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Through this project, we are focusing on the surviving military heritage within the Trent Valley landscape, mainly comprising pillboxes, which formed part of the iconic Second World War ‘Stop Line’.
Local volunteers are carrying out recording and condition surveys of these structures, which will be utilised to develop proposals for their long term monitoring and management. To compliment this work volunteers are carrying out research, conducting oral history surveys, and helping develop content for interpretation.
A number of appropriate sites have been identified for reversible reuse such as wildlife refuges, bird hides, and interpretation spaces. A selection of these sites will be converted and design guidance will be produced to inform future conversions within the project area and elsewhere.
The Stop! project will have shown that, when done sensitively and when properly considered, military heritage assets such as pillboxes can be provided with a new purpose such as bat roosts, bird hides etc. which can ensure their longevity and upkeep.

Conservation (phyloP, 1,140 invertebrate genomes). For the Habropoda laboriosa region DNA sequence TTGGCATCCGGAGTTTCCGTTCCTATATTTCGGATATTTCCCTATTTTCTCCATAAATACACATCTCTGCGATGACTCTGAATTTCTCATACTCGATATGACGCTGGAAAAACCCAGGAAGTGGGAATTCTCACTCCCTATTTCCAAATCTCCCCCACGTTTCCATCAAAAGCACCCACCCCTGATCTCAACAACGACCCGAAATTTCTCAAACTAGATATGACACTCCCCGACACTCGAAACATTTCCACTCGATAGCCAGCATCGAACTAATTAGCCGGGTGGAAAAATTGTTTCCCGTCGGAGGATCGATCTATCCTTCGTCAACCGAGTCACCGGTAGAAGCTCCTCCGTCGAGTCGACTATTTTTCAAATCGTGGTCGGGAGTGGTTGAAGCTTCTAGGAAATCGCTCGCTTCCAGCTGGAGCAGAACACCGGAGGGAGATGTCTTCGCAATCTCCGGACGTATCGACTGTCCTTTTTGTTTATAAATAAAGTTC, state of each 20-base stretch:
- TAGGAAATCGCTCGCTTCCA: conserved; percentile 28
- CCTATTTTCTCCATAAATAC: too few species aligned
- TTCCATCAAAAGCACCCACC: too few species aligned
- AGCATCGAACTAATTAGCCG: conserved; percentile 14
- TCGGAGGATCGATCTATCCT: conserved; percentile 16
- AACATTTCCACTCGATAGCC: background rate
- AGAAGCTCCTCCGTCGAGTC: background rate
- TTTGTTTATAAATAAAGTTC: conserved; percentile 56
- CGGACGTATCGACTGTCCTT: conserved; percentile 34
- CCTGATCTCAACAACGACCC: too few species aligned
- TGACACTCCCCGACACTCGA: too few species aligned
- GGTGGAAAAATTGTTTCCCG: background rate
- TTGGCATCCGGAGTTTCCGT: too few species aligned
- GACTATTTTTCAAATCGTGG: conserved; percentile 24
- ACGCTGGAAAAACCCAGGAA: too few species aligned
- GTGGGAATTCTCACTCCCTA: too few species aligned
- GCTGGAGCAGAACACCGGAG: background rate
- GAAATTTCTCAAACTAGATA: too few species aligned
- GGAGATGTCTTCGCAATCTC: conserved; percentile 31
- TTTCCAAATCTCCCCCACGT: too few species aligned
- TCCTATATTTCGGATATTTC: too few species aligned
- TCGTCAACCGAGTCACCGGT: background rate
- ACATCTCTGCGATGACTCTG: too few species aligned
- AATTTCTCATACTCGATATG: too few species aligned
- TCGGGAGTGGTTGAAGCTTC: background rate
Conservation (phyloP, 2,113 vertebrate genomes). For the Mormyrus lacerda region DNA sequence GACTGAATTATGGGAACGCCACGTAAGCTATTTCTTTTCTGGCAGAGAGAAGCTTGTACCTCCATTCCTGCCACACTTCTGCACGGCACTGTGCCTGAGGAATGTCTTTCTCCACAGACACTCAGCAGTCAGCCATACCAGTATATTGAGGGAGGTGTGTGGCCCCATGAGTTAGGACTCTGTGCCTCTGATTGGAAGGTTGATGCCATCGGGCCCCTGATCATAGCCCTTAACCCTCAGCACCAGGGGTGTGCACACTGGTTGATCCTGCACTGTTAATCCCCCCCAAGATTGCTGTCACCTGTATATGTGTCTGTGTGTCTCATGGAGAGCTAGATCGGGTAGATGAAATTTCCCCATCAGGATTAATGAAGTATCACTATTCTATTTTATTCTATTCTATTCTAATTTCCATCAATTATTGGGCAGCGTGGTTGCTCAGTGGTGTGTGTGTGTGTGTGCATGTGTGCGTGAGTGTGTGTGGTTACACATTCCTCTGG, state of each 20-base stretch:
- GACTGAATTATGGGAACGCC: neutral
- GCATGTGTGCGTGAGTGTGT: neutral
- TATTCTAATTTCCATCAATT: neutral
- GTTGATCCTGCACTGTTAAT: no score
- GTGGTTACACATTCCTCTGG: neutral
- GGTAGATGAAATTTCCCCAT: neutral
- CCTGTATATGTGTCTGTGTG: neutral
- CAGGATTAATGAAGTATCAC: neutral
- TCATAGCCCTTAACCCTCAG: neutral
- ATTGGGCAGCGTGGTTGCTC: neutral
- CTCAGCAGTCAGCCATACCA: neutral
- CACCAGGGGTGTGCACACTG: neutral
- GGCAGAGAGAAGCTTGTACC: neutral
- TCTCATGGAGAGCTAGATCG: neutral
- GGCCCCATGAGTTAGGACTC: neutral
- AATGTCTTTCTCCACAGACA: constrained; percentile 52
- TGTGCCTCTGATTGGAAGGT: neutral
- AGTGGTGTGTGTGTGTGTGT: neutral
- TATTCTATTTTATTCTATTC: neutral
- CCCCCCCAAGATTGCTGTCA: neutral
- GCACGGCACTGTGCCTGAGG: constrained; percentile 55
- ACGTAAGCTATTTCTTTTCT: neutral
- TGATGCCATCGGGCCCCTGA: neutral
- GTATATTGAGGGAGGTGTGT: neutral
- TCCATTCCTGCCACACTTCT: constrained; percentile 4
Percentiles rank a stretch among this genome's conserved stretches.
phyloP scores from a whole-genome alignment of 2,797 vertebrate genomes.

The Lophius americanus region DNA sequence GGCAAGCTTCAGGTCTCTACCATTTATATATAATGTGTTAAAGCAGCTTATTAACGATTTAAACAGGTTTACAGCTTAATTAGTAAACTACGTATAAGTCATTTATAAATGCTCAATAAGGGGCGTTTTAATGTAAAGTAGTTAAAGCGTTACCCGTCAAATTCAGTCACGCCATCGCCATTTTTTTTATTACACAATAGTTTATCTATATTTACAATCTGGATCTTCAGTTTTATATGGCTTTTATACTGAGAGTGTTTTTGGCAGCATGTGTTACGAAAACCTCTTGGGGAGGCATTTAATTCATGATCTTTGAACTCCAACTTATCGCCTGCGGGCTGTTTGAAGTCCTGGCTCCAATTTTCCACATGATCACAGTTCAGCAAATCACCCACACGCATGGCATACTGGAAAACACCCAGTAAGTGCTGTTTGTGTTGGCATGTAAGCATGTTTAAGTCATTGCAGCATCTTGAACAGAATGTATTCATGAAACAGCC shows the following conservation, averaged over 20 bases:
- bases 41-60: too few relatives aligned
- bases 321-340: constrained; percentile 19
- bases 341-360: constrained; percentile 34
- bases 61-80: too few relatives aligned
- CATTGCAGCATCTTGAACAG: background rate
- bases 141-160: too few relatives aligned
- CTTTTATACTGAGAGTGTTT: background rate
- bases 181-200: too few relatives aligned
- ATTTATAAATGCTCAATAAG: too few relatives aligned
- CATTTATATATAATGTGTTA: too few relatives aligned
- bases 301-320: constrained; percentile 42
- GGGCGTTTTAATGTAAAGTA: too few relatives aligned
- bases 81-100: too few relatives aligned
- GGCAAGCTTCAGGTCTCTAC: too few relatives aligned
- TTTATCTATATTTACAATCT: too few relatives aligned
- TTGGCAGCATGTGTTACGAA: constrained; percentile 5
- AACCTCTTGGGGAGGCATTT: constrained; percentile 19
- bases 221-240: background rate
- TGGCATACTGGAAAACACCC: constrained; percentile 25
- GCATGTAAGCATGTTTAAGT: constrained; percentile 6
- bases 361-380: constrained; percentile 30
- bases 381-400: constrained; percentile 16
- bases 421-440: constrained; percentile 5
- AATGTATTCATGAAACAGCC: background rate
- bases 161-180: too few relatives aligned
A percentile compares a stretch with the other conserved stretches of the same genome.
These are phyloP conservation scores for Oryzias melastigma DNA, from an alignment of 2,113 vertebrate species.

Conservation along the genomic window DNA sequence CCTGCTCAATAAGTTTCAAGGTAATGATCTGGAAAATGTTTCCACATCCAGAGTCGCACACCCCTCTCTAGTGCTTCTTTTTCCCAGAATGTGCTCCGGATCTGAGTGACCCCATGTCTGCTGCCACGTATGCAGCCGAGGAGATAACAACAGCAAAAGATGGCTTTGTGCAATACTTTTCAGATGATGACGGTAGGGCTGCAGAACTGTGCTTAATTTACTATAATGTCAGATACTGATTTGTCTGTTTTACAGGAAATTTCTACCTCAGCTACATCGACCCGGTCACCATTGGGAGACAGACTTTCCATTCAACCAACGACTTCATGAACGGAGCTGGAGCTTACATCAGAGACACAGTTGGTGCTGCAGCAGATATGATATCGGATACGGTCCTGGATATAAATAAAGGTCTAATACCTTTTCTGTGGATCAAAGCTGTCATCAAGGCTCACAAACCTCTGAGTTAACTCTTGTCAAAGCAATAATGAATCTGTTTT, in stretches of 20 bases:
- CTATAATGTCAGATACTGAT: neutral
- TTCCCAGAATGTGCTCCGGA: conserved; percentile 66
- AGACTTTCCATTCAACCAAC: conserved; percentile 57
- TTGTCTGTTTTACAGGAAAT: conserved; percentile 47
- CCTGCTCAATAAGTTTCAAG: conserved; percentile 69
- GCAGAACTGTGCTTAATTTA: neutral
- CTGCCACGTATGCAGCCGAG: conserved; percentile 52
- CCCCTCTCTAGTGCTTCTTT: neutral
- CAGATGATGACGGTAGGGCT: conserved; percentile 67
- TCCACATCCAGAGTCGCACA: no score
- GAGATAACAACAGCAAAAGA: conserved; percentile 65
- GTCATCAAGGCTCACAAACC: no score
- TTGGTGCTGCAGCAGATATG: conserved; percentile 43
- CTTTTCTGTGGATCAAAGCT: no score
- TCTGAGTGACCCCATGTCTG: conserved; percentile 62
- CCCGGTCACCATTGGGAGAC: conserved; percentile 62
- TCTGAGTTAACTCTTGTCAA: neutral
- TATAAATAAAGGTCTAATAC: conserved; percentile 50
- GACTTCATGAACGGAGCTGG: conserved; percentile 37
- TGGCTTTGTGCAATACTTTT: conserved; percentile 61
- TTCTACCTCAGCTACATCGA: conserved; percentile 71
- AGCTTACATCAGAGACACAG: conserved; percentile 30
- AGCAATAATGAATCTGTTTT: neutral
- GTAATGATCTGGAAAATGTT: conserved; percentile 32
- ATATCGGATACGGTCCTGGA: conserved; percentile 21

Local communities, local groups and landowners will have taken responsibility for and engaged with their heritage. Through training the project will provide them with the skills to understand, record, monitor, manage and maintain heritage assets within the landscape partnership scheme area.
Dr Mark KnightCultural Heritage Officer Transforming the Trent Valley
Figure 1. Type 24 pillbox on the River Tame. Photo credit: Jenny France 2023 In June 1940 the British Expeditionary Force evacuated from Dunkirk and the threat of a German invasion of Britain seemed imminent. To counter this threat, the War Office devised a series of Stop Lines, ‘hardened field defences’ that were intended to […]
Following the success of our work to date we are exploring funding opportunities to deliver more conservation and engagement tasks in the Trent Valley
Over 90 pillboxes or other military heritage assets have been surveyed and their condition assessed.
5 pillboxes have been converted along the River Trent for bat hibernacula and bird roosts with support by Hanson UK
A further 10 have been converted for birds, bats and interpretation across the Trent Valley
We have worked with a large number of landowners, engaging them at different levels in the project from providing advice through to converting their pillbox assets to help preserve these non-designated monuments into the future.
Pillbox Design Guide
Our learning from the pillbox conversions and ongoing monitoring mean we have developed guidance on how future conversions should be carried out for the benefit of wildlife.
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